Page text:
Ray Allen became a champion nearly one year to the date after general manager Sam Presti traded him from Seattle to Boston. Rashard Lewis, nearly two years after Presti agreed to a sign-and-trade that sent him to Orlando, is now a handful of wins from helping the Magic hoist that same gold championship ball.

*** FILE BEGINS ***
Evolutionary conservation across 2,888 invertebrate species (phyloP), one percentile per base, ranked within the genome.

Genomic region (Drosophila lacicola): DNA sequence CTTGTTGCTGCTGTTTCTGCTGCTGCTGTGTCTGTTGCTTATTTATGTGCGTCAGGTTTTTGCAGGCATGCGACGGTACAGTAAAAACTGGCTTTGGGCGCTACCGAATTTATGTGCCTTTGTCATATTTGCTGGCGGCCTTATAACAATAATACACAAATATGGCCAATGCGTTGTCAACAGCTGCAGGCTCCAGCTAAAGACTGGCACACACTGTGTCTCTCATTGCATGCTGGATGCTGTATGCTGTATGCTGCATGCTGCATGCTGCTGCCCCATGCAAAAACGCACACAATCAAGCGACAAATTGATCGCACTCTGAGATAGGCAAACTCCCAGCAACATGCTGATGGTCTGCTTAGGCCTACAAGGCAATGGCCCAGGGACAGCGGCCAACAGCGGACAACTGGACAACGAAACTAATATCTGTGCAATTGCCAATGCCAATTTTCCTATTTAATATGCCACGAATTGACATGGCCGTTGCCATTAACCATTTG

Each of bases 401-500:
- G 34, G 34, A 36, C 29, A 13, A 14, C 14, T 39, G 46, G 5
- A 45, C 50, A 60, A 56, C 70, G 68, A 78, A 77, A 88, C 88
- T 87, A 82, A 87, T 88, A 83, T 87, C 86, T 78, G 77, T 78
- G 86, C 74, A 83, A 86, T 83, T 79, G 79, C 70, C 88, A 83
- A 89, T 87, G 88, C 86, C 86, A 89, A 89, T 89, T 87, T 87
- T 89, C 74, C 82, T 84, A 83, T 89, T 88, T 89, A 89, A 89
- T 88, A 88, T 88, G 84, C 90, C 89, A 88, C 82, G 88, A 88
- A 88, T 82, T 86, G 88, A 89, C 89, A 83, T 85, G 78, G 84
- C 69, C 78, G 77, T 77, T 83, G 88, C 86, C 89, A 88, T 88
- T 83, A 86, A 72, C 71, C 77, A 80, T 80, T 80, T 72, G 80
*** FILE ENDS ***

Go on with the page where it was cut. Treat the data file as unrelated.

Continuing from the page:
The successes of the former franchise cornerstones has made it easy for some to waive the "I-told-you-so” finger at Presti and team chairman Clay Bennett, who were accused of gutting the team with the intent to create fan apathy and split for Oklahoma City. Former Sonics vice chairman Lenny Wilkens told the Seattle Times last week he urged Bennett to not dismantle the team. Wilkens resigned shortly after Allen and Lewis were traded, citing a difference of opinion with ownership. "It’s unfortunate Seattle lost Rashard, but he turned out to be a heck of a player for the Magic,” Wilkens said. "I thought Seattle should have kept him. It was a major cause of concern, and after (the Lewis trade) I knew they were going in a different direction than what I planned.” At first glance, you might think Wilkens was right. Lewis led the league in 3-pointers made with 220 this season. Allen finished second with 199. Lewis was named to his second All-Star team in February. Allen in February earned his ninth selection and second since his trade from Seattle. A few more Magic wins and both will be NBA champions. "Well, that just shows what type of talent we had here,” Wilkens said. But the most important number to remember when analyzing Allen and Lewis’ perceived untimely departure is one — as in one playoff appearance and one winning season in their 4 1/2 years together. Allen and Lewis’ postseason success didn’t come until they were the third-best players on their respective teams, not the first and second options on the same squad.